Amidst pandemic, Royals and Cardinals working through camp


ST. LOUIS/KANSAS CITY, Mo. — There are no easy tests when it comes to baseball returning to play.

“They want tests, and they want the results of those tests,” Cardinals President of Baseball Operations John Mozeliak said. “That’s the problem at the moment, not being able to deliver those.”

But study time is almost over.

The MLB is scheduled to be the first of the four major American professional sports to make it’s return. The Royals opening on the road in Cleveland and the Cardinals at home against the Pirates.

Both on July 24th.

“We get out there and that is our place to enjoy ourselves, which has been the case for us for many of years,” Cardinals manager Mike Shildt said. “Just to get back to something we love and are familiar with, it feels really good.”

“This isn’t going to get in the way of our thought philosophy of how important it is to stay the course,” Royals manager Mike Matheny said. “This is an opportunity to show the toughness that this group has, so far they have been on point with everything.”

Not everyone will play this summer. Some big names, including David Price of the Dodgers have opted out. As of Tuesday, the Royals and Cardinals remain intact.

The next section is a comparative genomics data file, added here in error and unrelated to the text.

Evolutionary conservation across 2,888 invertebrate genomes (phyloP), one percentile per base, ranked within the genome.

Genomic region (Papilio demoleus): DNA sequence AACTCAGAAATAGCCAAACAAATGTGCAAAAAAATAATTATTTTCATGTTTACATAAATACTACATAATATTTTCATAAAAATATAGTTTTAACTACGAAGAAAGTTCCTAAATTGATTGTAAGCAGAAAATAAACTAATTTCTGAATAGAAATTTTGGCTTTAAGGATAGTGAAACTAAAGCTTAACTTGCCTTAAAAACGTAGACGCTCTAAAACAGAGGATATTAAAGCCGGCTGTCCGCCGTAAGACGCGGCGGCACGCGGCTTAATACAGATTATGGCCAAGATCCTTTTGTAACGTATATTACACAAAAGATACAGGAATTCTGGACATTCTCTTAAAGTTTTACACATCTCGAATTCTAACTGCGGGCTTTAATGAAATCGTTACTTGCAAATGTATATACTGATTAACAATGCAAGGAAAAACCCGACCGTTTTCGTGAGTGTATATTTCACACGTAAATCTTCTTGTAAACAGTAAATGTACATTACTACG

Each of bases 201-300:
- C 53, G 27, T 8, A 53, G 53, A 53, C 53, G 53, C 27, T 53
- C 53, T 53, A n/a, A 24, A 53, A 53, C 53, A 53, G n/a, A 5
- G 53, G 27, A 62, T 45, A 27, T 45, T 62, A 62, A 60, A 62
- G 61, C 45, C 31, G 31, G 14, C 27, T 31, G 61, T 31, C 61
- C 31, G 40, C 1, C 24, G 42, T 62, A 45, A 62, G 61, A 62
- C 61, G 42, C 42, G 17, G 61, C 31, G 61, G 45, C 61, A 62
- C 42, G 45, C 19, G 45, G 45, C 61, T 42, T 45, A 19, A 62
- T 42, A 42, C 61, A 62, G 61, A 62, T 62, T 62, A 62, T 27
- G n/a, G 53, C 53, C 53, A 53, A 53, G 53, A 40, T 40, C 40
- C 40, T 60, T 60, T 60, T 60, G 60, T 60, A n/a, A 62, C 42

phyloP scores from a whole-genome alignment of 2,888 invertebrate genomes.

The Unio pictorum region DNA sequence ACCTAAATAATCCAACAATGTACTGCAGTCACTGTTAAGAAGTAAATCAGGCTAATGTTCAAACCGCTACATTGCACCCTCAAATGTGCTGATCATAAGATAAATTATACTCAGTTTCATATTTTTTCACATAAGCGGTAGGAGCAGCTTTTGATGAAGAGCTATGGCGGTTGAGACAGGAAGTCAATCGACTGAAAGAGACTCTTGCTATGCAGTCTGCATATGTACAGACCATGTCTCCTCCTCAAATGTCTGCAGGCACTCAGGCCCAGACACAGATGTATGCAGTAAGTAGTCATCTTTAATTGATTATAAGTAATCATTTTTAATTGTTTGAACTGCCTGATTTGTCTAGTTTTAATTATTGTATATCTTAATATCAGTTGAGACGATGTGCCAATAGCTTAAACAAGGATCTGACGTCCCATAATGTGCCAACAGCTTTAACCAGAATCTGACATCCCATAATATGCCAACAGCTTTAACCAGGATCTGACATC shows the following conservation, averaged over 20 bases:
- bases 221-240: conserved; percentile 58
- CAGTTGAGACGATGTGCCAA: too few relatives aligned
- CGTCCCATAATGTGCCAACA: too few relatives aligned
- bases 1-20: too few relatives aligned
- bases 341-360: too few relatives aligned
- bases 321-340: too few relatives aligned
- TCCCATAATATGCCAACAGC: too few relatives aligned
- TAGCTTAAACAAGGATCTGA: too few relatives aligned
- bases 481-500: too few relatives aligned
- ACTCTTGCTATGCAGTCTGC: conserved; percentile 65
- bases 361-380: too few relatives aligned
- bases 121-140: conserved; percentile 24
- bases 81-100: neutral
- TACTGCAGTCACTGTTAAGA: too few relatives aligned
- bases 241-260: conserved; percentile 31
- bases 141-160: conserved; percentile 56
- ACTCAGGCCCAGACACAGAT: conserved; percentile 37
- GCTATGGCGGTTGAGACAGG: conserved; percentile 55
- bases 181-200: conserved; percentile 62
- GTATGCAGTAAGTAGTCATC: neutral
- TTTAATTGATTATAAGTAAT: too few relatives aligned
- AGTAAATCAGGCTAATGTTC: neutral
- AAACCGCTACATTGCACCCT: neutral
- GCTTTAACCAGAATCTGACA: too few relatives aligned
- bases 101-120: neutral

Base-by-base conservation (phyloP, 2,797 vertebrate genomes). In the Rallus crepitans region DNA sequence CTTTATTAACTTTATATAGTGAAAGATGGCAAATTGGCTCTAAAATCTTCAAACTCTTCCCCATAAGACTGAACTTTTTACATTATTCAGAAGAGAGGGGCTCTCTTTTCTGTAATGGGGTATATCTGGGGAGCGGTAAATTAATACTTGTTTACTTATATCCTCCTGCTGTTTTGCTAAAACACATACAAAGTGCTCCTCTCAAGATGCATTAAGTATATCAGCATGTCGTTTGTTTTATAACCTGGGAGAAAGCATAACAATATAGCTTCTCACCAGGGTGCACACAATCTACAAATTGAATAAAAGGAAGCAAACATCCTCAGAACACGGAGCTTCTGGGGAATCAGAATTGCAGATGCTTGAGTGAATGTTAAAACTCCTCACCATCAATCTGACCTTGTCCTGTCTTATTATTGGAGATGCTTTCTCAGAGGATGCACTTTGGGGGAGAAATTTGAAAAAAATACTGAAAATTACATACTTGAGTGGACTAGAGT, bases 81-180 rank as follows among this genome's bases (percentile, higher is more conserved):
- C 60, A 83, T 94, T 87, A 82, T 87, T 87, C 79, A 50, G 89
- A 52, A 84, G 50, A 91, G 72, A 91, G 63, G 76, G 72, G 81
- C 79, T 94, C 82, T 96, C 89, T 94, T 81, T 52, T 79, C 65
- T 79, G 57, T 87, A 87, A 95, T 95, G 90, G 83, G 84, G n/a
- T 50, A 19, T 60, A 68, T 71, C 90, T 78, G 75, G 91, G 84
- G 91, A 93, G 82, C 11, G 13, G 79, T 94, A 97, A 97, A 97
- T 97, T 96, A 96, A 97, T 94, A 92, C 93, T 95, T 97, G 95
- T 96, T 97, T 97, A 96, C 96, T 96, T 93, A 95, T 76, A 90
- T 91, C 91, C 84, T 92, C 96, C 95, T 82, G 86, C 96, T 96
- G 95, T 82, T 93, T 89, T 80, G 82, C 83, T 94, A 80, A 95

“We’ll take every precaution that we can,” Cardinals first baseman Paul Goldschmidt said. “There are going to be risks whether you are playing baseball or not playing baseball, or whatever it’s going to be. For me personally, I just wanted to play.”

“I have an obligation to those guys in there because those guys are my family as well,” Royals Whit Merrifield said. “I have to show up and perform, if I’m not there, I’m putting those guys in jeopardy this year.”

For the season to be played, there is little room for error. The veterans on the clubs spreading the message loud and clear.

“Listen, if we see y’all stepping out of line, we are going to let you know about it really quick,” Cardinals pitcher Adam Wainwright said. “We’re talking about three months, just three months. After that we cant dictate what you do anymore, but for three months we need everyone to be good soldiers.”

Whatever it takes to make sure the first pitch is thrown in late July.

“They are ready for a hot summer Sunday, a hot dog and a beer and to watch a baseball game,” Cardinals pitcher Miles Mikolas. “If that has to be from the comfort of your home this year, then that is just the way it is. Being able to escape for just a minute and watch some of your favorite ballplayers, I think that’s a big deal.”

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